With the growth of the use of asbestos in the post-World War II United States, the numbers of malignant pleural mesothelioma has increased substantially in recent years. Mesothelioma presents in two forms – pleural mesothelioma and abdominal or peritoneal mesothelioma.
What is Mesothelioma?
Mesothelioma is a cancer that is formed when asbestos fibers become lodged in the mesothelial cells in the lining of the chest cavity (the pleura) or the abdomen (the peritonea). Asbestos fibers are introduced to the body through breathing or ingestion and the fibers lodge between the cells in these two membranes in the body. Irritation and inflammation results and cells grow around the fibers, becoming tumors and malignant cancer over time.
The most common form of asbestos cancer is pleural mesothelioma, which forms in the membrane lining of the chest cavity. It is not uncommon for the cancer to travel and spread into the abdomen, although the development of abdominal mesothelioma may be caused by ingestion of the asbestos fibers or by the fibers traveling to the lymph system and down into the abdominal membrane.
Although asbestos was mined in the United States starting in the 1800s, it did not come into extensive use until after World War II. At this time, asbestos was not known to cause pleural mesothelioma, so it was used in everything from textiles to ceiling tiles to building insulation to brake shoes. Workers in these and other industries were exposed to asbestos fibers, as were their families when the fibers were introduced through transfer on clothing, in hair and on skin.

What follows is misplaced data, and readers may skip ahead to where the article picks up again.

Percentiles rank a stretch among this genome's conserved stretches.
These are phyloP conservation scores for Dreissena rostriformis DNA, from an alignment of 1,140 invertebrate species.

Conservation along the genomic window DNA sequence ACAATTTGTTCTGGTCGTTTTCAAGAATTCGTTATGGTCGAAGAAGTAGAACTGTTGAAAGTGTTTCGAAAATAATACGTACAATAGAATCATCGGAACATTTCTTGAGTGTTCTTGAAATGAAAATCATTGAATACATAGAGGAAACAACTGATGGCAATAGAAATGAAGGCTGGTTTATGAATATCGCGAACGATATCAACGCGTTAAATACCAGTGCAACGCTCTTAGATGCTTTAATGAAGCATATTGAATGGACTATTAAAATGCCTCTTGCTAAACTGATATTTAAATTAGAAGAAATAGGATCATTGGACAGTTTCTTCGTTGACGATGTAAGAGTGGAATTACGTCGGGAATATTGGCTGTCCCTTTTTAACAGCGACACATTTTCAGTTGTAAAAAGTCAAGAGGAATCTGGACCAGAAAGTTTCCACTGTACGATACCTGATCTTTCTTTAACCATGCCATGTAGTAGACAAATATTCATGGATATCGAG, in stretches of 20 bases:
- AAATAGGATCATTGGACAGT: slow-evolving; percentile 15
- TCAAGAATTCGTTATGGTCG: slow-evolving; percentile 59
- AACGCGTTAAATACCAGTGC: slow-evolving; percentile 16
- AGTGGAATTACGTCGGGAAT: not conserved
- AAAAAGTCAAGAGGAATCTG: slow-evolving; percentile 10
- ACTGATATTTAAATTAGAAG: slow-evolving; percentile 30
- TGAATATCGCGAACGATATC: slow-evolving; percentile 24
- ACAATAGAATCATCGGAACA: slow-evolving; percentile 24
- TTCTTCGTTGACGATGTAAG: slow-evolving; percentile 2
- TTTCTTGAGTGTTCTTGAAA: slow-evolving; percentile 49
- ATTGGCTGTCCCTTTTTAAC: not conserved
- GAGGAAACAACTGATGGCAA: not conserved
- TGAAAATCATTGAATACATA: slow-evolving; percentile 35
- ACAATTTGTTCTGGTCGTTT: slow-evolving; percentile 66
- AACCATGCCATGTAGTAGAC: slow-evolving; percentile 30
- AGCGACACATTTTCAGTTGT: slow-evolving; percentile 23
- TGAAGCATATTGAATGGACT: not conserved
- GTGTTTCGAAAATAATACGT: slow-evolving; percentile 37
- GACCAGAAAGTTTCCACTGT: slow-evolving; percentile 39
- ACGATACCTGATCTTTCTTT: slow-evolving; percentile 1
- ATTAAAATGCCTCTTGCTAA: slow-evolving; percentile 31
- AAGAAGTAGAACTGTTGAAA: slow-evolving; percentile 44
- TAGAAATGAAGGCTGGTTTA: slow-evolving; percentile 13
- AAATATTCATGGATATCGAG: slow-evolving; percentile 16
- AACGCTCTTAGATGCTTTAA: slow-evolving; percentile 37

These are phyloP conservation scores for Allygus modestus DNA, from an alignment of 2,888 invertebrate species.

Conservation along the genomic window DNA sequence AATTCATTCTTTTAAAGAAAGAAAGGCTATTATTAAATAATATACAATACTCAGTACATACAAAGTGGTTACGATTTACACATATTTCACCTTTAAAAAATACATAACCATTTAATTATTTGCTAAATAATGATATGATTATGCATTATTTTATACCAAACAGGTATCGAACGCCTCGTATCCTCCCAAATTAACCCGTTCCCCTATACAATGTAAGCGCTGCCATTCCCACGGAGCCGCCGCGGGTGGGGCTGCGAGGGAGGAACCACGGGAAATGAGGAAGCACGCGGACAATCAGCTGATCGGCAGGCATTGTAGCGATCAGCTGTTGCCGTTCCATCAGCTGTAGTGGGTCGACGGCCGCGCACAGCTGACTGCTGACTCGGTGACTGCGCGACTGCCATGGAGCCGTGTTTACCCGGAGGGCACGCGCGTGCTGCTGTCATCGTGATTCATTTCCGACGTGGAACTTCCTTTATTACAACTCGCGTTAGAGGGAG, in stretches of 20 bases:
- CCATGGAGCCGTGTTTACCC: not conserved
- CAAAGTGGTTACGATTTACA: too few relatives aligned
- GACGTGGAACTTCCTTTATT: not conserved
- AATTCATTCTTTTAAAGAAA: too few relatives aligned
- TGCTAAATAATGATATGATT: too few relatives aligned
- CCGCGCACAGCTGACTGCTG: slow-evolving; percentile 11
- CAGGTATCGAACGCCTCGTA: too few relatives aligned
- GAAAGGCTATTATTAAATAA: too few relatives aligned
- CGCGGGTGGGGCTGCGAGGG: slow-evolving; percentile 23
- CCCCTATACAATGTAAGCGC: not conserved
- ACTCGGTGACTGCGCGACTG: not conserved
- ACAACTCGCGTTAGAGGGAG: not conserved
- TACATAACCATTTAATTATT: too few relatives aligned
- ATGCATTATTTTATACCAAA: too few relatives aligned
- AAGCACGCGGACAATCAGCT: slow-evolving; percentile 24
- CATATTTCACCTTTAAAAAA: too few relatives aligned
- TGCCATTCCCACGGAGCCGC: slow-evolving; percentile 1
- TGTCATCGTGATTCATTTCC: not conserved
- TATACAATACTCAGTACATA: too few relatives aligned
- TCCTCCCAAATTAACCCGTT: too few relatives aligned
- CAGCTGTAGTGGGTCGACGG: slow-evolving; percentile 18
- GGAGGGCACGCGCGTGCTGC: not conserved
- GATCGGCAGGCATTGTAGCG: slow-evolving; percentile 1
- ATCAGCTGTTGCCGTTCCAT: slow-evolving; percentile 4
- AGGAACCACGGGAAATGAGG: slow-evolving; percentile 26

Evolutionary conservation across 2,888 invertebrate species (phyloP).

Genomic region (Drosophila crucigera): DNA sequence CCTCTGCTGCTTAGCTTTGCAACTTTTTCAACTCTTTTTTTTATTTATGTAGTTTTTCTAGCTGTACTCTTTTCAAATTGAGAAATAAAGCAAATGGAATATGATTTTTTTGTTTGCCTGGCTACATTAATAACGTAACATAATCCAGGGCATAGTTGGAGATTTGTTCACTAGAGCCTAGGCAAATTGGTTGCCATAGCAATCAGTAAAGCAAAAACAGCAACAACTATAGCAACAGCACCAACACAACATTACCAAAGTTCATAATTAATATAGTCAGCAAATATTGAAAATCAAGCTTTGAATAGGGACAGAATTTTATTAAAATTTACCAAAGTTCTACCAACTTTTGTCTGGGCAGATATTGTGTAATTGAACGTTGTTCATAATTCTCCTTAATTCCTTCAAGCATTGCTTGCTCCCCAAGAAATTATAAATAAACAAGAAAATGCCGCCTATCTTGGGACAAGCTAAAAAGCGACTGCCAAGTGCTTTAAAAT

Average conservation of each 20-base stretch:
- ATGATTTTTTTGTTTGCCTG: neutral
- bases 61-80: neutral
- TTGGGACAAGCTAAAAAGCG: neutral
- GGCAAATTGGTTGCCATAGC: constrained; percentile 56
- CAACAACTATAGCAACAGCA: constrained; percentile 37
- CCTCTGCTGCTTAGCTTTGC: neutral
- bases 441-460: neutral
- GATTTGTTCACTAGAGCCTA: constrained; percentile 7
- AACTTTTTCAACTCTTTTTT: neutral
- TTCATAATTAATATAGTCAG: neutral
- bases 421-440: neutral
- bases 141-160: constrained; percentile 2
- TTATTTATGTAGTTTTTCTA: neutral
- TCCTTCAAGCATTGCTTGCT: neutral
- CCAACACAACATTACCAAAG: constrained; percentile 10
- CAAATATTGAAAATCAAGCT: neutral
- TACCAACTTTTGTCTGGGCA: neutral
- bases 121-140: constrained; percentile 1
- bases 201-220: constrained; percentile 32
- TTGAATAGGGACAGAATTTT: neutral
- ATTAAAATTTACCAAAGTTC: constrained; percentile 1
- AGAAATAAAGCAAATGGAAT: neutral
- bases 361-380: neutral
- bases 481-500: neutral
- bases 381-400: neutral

People working in the construction industry, automotive industry, ship building industry and firefighters are at high risks of exposure to asbestos fibers. Additionally, people involved in the demolition of walls and firefighters are also at high risk of developing pleural mesothelioma. Firefighters and those exposed to the destruction and recovery of the September 11, 2001 site in New York City have been shown to have very high rates of pleural mesothelioma, due to the extreme levels of asbestos fibers inhaled.
Symptoms of pleural mesothelioma may not develop for many years after exposure. However, for some people, these symptoms develop within a few years of exposure. This has been particularly true for people who were exposed to asbestos during the 9/11 recovery efforts.
Early symptoms may include a dry persistent cough, shortness of breath and pain when breathing. Other symptoms include fever, night sweats and unexplained weight loss. An x-ray, CT scan or ultrasound may show buildup of fluid in the pleura, which is the membrane that lines the chest cavity and contains the lungs.
While there is no cure for pleural mesothelioma, treatment includes surgery to remove tumors, pain management, chemotherapy and radiation treatment. For some patients, radiation treatment may be necessary to shrink tumors before they can be removed, followed by more radiation and chemotherapy. However, some patients may not be good candidates for surgery, so treatment may be limited to pain management, chemotherapy and radiation.